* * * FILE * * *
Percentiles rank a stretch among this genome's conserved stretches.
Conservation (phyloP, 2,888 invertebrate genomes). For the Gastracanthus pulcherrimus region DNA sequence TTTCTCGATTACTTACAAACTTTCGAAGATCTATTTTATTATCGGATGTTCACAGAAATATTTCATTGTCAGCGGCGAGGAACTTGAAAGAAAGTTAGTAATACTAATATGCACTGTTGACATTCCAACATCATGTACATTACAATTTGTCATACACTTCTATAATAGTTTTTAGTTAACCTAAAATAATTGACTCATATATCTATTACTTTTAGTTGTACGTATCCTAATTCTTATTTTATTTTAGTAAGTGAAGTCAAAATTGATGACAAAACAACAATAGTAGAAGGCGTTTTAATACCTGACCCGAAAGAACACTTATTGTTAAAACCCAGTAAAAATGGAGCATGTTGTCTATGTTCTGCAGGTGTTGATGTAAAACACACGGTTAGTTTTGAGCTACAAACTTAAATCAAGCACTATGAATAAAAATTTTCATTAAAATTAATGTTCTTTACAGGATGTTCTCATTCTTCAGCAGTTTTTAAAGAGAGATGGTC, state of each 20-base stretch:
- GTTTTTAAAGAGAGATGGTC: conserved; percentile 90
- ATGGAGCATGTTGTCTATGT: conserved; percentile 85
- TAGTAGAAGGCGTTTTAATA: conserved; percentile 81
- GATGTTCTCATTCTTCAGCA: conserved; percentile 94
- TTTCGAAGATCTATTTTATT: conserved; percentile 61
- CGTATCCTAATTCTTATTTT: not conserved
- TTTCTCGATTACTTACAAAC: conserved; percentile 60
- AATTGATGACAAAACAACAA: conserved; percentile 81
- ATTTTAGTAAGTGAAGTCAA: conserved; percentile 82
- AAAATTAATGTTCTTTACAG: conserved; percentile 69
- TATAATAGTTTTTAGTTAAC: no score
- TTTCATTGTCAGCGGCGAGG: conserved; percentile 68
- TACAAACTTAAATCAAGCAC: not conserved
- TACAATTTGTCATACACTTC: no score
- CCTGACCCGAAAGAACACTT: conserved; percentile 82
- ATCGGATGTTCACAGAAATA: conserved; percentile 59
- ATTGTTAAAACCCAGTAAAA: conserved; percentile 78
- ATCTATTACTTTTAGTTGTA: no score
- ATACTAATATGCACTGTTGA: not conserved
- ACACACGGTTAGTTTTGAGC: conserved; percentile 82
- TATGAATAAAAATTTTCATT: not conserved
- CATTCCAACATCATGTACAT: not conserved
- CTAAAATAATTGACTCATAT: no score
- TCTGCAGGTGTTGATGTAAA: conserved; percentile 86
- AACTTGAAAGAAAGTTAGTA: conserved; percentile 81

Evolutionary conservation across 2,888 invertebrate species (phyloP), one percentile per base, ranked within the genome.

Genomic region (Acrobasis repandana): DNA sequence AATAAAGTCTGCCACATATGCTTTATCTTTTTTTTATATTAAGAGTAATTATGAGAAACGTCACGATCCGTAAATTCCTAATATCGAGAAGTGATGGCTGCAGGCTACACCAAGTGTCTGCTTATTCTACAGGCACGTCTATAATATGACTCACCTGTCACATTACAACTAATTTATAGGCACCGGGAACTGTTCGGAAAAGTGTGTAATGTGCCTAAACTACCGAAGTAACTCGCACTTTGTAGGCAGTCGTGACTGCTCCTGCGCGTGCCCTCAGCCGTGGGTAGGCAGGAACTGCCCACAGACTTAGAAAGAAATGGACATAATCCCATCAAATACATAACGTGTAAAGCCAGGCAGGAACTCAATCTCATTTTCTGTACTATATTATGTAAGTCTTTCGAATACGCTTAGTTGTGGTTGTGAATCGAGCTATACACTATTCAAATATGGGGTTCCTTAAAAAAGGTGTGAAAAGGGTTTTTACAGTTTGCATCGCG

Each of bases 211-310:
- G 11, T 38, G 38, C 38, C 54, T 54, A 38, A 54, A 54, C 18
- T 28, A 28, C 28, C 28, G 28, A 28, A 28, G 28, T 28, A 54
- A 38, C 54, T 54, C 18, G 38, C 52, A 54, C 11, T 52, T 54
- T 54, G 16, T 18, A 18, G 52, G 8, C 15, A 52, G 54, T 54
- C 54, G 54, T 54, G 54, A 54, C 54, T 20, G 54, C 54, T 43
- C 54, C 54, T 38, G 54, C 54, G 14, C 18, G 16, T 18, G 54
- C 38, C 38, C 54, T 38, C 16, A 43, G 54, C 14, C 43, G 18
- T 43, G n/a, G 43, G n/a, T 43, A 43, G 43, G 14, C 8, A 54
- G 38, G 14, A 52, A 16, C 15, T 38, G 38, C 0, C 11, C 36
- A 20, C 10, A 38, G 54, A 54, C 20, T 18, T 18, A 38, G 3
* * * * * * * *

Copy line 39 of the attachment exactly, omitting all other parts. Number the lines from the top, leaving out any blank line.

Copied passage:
- G 38, G 14, A 52, A 16, C 15, T 38, G 38, C 0, C 11, C 36